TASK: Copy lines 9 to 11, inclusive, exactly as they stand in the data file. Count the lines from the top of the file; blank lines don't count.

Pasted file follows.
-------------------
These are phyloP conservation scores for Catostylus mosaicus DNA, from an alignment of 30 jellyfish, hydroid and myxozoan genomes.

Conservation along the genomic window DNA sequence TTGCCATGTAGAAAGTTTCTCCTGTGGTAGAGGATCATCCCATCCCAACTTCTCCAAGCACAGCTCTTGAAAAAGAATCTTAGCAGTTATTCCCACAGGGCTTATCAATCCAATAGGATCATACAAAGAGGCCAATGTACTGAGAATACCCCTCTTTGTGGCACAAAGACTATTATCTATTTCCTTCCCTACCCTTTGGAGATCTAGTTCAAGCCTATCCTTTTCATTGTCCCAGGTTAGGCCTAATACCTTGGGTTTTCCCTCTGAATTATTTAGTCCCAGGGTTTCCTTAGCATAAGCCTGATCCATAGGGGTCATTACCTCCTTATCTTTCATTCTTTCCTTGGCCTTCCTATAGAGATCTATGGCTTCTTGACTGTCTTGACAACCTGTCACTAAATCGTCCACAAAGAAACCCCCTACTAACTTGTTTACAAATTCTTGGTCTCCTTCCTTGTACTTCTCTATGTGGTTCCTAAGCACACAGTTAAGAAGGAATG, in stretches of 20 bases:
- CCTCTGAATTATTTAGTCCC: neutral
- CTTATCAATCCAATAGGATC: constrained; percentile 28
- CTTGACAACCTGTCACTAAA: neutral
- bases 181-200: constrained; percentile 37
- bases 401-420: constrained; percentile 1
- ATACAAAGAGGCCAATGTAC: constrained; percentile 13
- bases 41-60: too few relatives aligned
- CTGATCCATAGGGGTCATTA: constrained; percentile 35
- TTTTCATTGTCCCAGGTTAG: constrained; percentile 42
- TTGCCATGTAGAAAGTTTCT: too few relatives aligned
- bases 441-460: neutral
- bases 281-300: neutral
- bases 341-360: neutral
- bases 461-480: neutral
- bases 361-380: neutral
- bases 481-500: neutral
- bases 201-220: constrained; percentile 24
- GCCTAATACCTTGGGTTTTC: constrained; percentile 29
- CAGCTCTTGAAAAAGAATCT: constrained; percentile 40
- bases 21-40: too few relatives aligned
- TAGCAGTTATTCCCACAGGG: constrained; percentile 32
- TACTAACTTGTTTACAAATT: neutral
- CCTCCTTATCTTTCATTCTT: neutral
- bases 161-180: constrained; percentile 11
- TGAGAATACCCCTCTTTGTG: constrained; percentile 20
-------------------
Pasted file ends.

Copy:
- bases 41-60: too few relatives aligned
- CTGATCCATAGGGGTCATTA: constrained; percentile 35
- TTTTCATTGTCCCAGGTTAG: constrained; percentile 42